Think of it this way… breathing is made up of both inhalation and exhalation. What would happen if all you did was inhale, never exhaling? Beyond a point your body wouldn’t tolerate your nonsense and would shut down the experiment, you would explode exhaling until your lungs felt empty. It is no different with training… if all you do is train, rarely taking the time to rest fully, your body will start to offer warning signs, and if those are not respected, it will work to end the abuse. How? Its different for everyone, we each have our own ‘weak’ link, our own warning system: a nagging pain, a cold which refuses to go away, a few extra lbs of weight, stiffness, becoming moody, sluggish, etc… When we refuse to heed the warnings, instead popping a painkiller or muscle relaxant, cold medication, psyching ourselves up with a good stiff self-talk reminding ourselves of our goals, our responsibilities – because simple, free, readily available rest cannot be the solution, right? – we break down our bodies causing injury, burn out, or a max out.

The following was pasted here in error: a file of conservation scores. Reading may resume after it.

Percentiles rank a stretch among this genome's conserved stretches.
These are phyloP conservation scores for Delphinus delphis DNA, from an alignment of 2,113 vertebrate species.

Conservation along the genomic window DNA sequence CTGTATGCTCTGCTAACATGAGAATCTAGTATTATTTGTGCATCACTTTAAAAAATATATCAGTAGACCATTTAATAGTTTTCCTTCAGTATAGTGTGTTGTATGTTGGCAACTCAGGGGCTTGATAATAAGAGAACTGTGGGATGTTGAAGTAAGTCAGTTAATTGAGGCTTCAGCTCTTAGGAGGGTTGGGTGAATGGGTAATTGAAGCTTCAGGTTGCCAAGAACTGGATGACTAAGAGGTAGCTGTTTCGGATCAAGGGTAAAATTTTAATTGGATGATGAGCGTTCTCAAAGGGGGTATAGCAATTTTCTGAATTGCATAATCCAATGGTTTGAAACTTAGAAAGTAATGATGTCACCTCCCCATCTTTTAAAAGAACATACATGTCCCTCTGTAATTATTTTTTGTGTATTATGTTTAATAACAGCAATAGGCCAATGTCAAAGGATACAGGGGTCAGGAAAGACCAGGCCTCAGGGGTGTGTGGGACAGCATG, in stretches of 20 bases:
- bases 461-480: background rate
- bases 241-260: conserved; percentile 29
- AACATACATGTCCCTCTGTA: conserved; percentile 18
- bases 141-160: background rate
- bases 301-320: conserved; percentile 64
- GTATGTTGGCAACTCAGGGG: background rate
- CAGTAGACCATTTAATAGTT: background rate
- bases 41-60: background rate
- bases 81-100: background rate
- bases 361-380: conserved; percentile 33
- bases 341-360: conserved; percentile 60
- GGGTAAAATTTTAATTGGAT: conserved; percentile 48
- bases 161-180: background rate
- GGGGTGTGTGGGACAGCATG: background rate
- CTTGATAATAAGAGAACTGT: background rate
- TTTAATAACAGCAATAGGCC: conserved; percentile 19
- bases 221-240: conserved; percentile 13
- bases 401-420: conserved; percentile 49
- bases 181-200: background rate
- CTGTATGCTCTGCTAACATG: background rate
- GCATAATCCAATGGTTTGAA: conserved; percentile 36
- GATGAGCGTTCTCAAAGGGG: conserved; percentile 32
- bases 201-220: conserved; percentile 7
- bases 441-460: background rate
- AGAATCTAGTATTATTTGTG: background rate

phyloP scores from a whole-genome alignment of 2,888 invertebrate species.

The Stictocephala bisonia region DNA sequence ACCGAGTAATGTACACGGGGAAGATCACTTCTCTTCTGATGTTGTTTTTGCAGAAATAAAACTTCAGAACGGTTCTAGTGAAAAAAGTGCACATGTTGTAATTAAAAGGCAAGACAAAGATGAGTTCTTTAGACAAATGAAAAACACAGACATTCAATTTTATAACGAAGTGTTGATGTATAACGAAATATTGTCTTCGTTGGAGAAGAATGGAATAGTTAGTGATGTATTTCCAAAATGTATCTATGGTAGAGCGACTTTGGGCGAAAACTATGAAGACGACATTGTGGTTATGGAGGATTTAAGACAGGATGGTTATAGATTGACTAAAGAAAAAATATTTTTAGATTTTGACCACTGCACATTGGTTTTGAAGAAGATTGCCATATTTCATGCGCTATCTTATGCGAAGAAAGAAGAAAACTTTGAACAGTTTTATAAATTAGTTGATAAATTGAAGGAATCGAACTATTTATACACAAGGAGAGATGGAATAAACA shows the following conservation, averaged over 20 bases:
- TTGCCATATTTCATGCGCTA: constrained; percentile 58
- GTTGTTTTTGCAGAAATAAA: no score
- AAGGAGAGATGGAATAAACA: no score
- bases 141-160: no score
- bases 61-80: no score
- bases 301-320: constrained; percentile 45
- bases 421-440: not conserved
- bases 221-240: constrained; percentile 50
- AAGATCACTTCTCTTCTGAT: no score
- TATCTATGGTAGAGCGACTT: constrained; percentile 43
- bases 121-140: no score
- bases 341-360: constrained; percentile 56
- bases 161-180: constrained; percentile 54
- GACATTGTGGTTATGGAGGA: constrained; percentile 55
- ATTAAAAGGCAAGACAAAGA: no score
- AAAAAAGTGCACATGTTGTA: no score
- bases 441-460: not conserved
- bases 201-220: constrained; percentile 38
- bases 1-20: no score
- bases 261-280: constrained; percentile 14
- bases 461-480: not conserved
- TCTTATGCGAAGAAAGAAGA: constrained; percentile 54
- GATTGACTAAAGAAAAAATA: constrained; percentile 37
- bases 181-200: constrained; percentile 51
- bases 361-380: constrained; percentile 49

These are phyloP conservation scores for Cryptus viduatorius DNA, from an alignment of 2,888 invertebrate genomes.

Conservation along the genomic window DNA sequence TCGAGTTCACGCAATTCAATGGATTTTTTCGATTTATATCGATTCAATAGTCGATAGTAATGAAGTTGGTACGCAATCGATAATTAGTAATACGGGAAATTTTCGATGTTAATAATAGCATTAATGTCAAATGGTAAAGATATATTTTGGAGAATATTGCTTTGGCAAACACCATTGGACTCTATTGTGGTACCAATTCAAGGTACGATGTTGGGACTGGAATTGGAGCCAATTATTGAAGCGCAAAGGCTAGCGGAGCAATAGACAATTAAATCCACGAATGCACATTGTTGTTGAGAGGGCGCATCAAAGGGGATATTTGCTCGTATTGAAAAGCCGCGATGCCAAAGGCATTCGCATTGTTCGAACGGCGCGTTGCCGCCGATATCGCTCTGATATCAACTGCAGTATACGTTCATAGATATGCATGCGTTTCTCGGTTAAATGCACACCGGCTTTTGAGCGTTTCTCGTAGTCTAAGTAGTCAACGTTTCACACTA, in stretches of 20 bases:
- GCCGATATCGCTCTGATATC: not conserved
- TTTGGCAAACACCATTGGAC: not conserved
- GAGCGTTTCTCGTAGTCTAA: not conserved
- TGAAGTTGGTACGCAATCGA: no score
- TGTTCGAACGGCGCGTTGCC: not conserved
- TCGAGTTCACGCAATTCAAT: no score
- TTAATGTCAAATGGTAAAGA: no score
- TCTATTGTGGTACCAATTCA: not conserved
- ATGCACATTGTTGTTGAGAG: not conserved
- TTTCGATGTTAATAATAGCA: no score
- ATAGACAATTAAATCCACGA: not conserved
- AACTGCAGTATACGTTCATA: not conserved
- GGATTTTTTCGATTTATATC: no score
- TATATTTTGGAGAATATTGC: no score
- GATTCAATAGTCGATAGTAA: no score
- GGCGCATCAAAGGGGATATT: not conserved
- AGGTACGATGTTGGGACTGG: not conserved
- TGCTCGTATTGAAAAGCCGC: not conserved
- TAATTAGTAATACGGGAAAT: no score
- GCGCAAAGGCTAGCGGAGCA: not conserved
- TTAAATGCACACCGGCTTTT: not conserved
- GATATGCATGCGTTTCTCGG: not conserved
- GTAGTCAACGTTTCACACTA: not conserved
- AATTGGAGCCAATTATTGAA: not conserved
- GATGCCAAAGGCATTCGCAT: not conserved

Loading the body more and more, with little to no rest does not equate to the training effect, in fact it leads to the exact opposite: The Untraining Effect.
The Untraining Effect occurs as a result of insufficient and/or inappropriate healing, rebuilding, restoration, and rejuvenation due to a lack of recovery between load sessions. The outcomes are known by all athletes because every athlete at some point overreaches without adequate recovery resulting in overtraining side effects. It is the point where energy levels become lacklustre, performance in workouts becomes sloppy, slow, lethargic, forced, and when the goals for the season become an uninspiring burden, not a motivating reason to head out the door. Even the solution – sleep – becomes restless, broken, difficult when we are stretched too thin for too long. Eating changes either to binges, to meals inspired by craving, general overeating, or the opposite, minimal eating as appetite disappears.
When we desperately desire the end product (over process), we drive ourselves too fast, too hard, too soon hoping that if we only try more, results will arrive sooner. Worse, we will even push harder in these moments in an attempt to try to force results to happen.